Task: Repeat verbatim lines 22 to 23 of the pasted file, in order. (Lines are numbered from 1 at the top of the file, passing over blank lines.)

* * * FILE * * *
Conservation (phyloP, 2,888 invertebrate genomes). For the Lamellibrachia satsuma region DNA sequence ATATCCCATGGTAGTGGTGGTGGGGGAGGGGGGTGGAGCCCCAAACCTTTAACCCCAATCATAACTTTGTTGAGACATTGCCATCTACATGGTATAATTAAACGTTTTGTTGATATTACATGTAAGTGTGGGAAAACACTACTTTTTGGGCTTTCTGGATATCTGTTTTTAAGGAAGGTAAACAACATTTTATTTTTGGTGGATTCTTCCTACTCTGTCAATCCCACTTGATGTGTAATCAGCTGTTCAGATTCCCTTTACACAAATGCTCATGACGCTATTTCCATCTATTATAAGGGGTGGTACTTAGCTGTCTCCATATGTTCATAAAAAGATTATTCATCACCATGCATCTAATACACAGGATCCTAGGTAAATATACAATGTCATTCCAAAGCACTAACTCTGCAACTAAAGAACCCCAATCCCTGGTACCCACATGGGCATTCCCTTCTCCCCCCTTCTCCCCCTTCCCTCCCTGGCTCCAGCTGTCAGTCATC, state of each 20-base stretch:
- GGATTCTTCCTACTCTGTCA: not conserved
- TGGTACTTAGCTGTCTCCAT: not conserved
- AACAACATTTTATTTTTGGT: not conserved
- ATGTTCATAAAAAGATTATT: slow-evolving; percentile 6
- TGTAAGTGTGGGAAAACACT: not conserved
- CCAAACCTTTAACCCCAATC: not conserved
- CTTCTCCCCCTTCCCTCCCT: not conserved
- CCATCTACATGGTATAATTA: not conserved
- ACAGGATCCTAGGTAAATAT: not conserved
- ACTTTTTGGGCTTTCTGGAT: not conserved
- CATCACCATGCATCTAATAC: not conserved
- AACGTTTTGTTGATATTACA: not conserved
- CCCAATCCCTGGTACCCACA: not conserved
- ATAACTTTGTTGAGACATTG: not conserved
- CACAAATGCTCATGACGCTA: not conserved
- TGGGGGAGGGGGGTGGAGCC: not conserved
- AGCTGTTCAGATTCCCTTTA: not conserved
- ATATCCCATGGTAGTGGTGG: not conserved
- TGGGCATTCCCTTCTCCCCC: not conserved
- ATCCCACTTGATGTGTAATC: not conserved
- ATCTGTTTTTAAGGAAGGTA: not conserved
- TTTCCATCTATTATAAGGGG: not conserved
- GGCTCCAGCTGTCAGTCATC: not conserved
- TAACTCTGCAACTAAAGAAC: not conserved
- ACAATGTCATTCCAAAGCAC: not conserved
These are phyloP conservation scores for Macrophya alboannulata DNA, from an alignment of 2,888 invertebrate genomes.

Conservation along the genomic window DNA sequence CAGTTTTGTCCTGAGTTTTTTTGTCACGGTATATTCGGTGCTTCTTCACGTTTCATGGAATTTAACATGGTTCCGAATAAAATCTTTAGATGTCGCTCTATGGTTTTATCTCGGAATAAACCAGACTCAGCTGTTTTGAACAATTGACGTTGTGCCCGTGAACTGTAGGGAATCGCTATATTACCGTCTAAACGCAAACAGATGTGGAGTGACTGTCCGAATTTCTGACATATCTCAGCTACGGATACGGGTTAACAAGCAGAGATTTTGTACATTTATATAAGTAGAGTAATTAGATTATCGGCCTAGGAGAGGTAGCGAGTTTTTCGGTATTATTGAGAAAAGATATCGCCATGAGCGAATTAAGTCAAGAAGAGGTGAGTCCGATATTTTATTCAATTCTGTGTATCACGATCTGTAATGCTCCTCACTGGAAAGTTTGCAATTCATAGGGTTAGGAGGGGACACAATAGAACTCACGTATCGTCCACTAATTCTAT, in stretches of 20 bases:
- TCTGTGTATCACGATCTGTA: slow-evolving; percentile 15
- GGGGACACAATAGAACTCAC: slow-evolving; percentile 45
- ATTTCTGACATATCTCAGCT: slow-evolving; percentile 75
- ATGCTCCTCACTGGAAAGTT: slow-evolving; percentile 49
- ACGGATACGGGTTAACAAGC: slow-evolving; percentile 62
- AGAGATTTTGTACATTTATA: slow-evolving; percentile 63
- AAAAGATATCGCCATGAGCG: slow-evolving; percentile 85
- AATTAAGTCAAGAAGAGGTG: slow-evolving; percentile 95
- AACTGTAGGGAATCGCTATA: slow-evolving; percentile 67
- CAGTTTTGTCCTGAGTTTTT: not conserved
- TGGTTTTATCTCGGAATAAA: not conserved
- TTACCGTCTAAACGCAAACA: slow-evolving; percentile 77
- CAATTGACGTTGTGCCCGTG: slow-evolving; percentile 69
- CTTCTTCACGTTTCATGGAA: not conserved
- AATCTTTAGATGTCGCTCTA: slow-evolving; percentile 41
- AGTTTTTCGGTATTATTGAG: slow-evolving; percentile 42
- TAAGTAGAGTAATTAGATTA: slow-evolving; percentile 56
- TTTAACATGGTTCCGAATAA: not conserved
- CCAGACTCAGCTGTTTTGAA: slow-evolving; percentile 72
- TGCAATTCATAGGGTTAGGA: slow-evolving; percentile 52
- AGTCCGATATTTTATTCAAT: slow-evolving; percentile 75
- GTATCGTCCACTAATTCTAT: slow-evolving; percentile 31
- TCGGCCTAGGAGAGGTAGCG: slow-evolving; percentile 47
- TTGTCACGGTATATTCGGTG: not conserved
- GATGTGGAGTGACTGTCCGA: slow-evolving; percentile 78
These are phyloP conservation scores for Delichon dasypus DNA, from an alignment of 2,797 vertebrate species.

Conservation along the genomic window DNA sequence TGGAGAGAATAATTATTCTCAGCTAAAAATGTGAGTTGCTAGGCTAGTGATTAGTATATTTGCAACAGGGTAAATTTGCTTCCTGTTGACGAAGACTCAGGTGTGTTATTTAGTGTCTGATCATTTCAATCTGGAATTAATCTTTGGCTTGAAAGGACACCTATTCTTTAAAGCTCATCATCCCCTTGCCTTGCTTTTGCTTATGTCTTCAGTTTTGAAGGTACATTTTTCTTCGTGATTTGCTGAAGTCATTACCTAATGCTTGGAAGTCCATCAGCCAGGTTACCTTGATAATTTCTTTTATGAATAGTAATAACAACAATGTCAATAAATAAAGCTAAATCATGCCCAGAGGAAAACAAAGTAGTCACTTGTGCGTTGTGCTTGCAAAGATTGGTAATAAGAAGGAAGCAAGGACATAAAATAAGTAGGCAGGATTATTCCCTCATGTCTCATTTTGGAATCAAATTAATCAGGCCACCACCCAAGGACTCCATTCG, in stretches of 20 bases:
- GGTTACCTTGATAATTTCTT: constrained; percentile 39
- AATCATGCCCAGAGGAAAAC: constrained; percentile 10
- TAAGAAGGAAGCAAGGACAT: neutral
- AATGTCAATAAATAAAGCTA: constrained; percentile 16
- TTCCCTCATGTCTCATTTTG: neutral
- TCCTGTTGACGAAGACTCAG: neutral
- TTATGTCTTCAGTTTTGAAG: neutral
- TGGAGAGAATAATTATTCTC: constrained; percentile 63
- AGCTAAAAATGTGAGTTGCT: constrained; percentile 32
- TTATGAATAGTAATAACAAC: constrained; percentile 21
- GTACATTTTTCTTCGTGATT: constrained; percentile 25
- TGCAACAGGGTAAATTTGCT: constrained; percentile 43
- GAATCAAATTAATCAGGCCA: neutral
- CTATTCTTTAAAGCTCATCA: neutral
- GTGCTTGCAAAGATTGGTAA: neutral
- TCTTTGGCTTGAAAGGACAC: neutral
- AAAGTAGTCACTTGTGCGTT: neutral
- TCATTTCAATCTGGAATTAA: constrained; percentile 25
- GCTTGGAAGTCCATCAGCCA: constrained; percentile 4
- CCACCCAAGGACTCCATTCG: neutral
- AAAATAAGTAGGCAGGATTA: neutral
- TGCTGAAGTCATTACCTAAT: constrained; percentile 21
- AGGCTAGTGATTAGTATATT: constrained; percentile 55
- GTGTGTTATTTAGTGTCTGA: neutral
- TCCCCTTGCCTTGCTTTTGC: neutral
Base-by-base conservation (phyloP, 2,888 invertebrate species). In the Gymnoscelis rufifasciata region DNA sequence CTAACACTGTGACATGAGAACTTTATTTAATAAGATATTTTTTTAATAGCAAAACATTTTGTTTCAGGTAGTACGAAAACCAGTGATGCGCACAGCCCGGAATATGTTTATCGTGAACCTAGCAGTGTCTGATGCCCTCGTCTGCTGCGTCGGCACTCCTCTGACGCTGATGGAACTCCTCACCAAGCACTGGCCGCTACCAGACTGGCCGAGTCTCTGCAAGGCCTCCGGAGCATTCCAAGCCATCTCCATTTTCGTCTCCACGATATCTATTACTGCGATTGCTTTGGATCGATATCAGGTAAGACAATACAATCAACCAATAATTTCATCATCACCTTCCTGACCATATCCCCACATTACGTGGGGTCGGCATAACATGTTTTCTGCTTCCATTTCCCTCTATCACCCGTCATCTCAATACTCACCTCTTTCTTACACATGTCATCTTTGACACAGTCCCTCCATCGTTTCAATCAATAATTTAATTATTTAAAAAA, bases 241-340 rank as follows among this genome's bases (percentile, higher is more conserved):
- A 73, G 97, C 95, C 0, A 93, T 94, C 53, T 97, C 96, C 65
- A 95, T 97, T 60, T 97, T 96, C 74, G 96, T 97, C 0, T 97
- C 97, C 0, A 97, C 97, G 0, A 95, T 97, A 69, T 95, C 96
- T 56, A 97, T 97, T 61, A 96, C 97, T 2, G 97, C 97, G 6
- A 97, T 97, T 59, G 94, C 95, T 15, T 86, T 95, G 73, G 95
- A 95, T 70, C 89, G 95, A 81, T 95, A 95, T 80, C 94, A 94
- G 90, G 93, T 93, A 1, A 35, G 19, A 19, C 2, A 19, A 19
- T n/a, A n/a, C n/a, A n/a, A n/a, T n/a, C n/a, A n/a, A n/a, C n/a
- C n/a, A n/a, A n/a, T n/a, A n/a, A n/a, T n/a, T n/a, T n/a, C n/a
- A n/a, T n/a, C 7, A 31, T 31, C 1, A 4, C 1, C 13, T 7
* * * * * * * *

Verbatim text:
- ATCTGTTTTTAAGGAAGGTA: not conserved
- TTTCCATCTATTATAAGGGG: not conserved